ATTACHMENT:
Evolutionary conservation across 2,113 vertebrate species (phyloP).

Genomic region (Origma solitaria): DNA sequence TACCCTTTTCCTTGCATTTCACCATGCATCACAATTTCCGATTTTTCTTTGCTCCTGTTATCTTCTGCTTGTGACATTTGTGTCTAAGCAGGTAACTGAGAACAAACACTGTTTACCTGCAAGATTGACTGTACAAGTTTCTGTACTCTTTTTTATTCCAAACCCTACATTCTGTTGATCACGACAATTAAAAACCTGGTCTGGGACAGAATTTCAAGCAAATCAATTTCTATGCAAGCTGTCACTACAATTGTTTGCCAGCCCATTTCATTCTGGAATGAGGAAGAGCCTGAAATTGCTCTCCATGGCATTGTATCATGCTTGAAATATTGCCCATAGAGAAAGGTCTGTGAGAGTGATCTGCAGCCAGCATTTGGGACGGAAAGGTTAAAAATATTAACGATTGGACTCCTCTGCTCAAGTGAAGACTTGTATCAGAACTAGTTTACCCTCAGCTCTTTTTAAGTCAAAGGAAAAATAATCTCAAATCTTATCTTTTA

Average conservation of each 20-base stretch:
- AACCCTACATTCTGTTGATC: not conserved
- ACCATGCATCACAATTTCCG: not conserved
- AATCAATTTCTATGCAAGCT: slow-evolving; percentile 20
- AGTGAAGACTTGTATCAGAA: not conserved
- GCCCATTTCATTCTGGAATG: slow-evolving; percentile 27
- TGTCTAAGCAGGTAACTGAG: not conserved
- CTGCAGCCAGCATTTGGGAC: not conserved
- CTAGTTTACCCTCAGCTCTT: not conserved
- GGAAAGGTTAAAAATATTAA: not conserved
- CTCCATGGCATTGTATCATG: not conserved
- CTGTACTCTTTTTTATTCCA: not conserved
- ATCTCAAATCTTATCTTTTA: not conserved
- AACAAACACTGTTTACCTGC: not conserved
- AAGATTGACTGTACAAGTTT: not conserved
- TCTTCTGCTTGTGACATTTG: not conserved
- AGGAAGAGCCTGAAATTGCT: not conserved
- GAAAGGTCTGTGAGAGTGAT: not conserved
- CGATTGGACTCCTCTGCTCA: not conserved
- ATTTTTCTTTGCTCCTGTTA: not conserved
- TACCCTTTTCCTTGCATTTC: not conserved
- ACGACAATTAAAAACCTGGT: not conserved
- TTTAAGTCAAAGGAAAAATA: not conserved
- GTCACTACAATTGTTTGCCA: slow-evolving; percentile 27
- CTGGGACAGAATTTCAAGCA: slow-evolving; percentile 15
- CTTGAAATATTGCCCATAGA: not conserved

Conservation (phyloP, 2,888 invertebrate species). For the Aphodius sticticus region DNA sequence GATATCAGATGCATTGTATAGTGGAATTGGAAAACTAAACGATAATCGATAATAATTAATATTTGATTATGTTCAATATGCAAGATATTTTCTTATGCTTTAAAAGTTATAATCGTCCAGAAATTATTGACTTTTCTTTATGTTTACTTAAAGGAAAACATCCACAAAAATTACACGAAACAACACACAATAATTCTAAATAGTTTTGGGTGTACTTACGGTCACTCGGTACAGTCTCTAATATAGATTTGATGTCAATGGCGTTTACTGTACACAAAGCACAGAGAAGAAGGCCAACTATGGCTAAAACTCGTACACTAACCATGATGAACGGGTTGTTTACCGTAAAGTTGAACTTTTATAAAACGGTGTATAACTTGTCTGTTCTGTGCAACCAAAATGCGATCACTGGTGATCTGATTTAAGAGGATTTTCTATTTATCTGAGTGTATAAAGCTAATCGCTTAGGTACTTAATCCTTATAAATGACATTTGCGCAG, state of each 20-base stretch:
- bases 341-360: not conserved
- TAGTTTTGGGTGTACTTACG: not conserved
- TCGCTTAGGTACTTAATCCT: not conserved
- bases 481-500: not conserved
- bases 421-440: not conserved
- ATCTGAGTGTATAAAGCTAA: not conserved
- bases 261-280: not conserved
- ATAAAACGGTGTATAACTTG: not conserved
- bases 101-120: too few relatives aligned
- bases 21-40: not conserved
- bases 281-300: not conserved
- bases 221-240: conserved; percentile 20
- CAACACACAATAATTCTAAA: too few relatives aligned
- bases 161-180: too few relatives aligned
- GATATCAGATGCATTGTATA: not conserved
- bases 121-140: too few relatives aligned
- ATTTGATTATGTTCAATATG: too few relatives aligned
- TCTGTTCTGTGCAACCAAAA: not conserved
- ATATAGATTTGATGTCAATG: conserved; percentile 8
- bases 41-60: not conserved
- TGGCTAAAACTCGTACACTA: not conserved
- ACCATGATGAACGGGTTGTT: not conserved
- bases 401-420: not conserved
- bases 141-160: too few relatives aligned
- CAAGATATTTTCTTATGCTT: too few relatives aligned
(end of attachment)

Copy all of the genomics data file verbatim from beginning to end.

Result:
Evolutionary conservation across 2,113 vertebrate species (phyloP).

Genomic region (Origma solitaria): DNA sequence TACCCTTTTCCTTGCATTTCACCATGCATCACAATTTCCGATTTTTCTTTGCTCCTGTTATCTTCTGCTTGTGACATTTGTGTCTAAGCAGGTAACTGAGAACAAACACTGTTTACCTGCAAGATTGACTGTACAAGTTTCTGTACTCTTTTTTATTCCAAACCCTACATTCTGTTGATCACGACAATTAAAAACCTGGTCTGGGACAGAATTTCAAGCAAATCAATTTCTATGCAAGCTGTCACTACAATTGTTTGCCAGCCCATTTCATTCTGGAATGAGGAAGAGCCTGAAATTGCTCTCCATGGCATTGTATCATGCTTGAAATATTGCCCATAGAGAAAGGTCTGTGAGAGTGATCTGCAGCCAGCATTTGGGACGGAAAGGTTAAAAATATTAACGATTGGACTCCTCTGCTCAAGTGAAGACTTGTATCAGAACTAGTTTACCCTCAGCTCTTTTTAAGTCAAAGGAAAAATAATCTCAAATCTTATCTTTTA

Average conservation of each 20-base stretch:
- AACCCTACATTCTGTTGATC: not conserved
- ACCATGCATCACAATTTCCG: not conserved
- AATCAATTTCTATGCAAGCT: slow-evolving; percentile 20
- AGTGAAGACTTGTATCAGAA: not conserved
- GCCCATTTCATTCTGGAATG: slow-evolving; percentile 27
- TGTCTAAGCAGGTAACTGAG: not conserved
- CTGCAGCCAGCATTTGGGAC: not conserved
- CTAGTTTACCCTCAGCTCTT: not conserved
- GGAAAGGTTAAAAATATTAA: not conserved
- CTCCATGGCATTGTATCATG: not conserved
- CTGTACTCTTTTTTATTCCA: not conserved
- ATCTCAAATCTTATCTTTTA: not conserved
- AACAAACACTGTTTACCTGC: not conserved
- AAGATTGACTGTACAAGTTT: not conserved
- TCTTCTGCTTGTGACATTTG: not conserved
- AGGAAGAGCCTGAAATTGCT: not conserved
- GAAAGGTCTGTGAGAGTGAT: not conserved
- CGATTGGACTCCTCTGCTCA: not conserved
- ATTTTTCTTTGCTCCTGTTA: not conserved
- TACCCTTTTCCTTGCATTTC: not conserved
- ACGACAATTAAAAACCTGGT: not conserved
- TTTAAGTCAAAGGAAAAATA: not conserved
- GTCACTACAATTGTTTGCCA: slow-evolving; percentile 27
- CTGGGACAGAATTTCAAGCA: slow-evolving; percentile 15
- CTTGAAATATTGCCCATAGA: not conserved

Conservation (phyloP, 2,888 invertebrate species). For the Aphodius sticticus region DNA sequence GATATCAGATGCATTGTATAGTGGAATTGGAAAACTAAACGATAATCGATAATAATTAATATTTGATTATGTTCAATATGCAAGATATTTTCTTATGCTTTAAAAGTTATAATCGTCCAGAAATTATTGACTTTTCTTTATGTTTACTTAAAGGAAAACATCCACAAAAATTACACGAAACAACACACAATAATTCTAAATAGTTTTGGGTGTACTTACGGTCACTCGGTACAGTCTCTAATATAGATTTGATGTCAATGGCGTTTACTGTACACAAAGCACAGAGAAGAAGGCCAACTATGGCTAAAACTCGTACACTAACCATGATGAACGGGTTGTTTACCGTAAAGTTGAACTTTTATAAAACGGTGTATAACTTGTCTGTTCTGTGCAACCAAAATGCGATCACTGGTGATCTGATTTAAGAGGATTTTCTATTTATCTGAGTGTATAAAGCTAATCGCTTAGGTACTTAATCCTTATAAATGACATTTGCGCAG, state of each 20-base stretch:
- bases 341-360: not conserved
- TAGTTTTGGGTGTACTTACG: not conserved
- TCGCTTAGGTACTTAATCCT: not conserved
- bases 481-500: not conserved
- bases 421-440: not conserved
- ATCTGAGTGTATAAAGCTAA: not conserved
- bases 261-280: not conserved
- ATAAAACGGTGTATAACTTG: not conserved
- bases 101-120: too few relatives aligned
- bases 21-40: not conserved
- bases 281-300: not conserved
- bases 221-240: conserved; percentile 20
- CAACACACAATAATTCTAAA: too few relatives aligned
- bases 161-180: too few relatives aligned
- GATATCAGATGCATTGTATA: not conserved
- bases 121-140: too few relatives aligned
- ATTTGATTATGTTCAATATG: too few relatives aligned
- TCTGTTCTGTGCAACCAAAA: not conserved
- ATATAGATTTGATGTCAATG: conserved; percentile 8
- bases 41-60: not conserved
- TGGCTAAAACTCGTACACTA: not conserved
- ACCATGATGAACGGGTTGTT: not conserved
- bases 401-420: not conserved
- bases 141-160: too few relatives aligned
- CAAGATATTTTCTTATGCTT: too few relatives aligned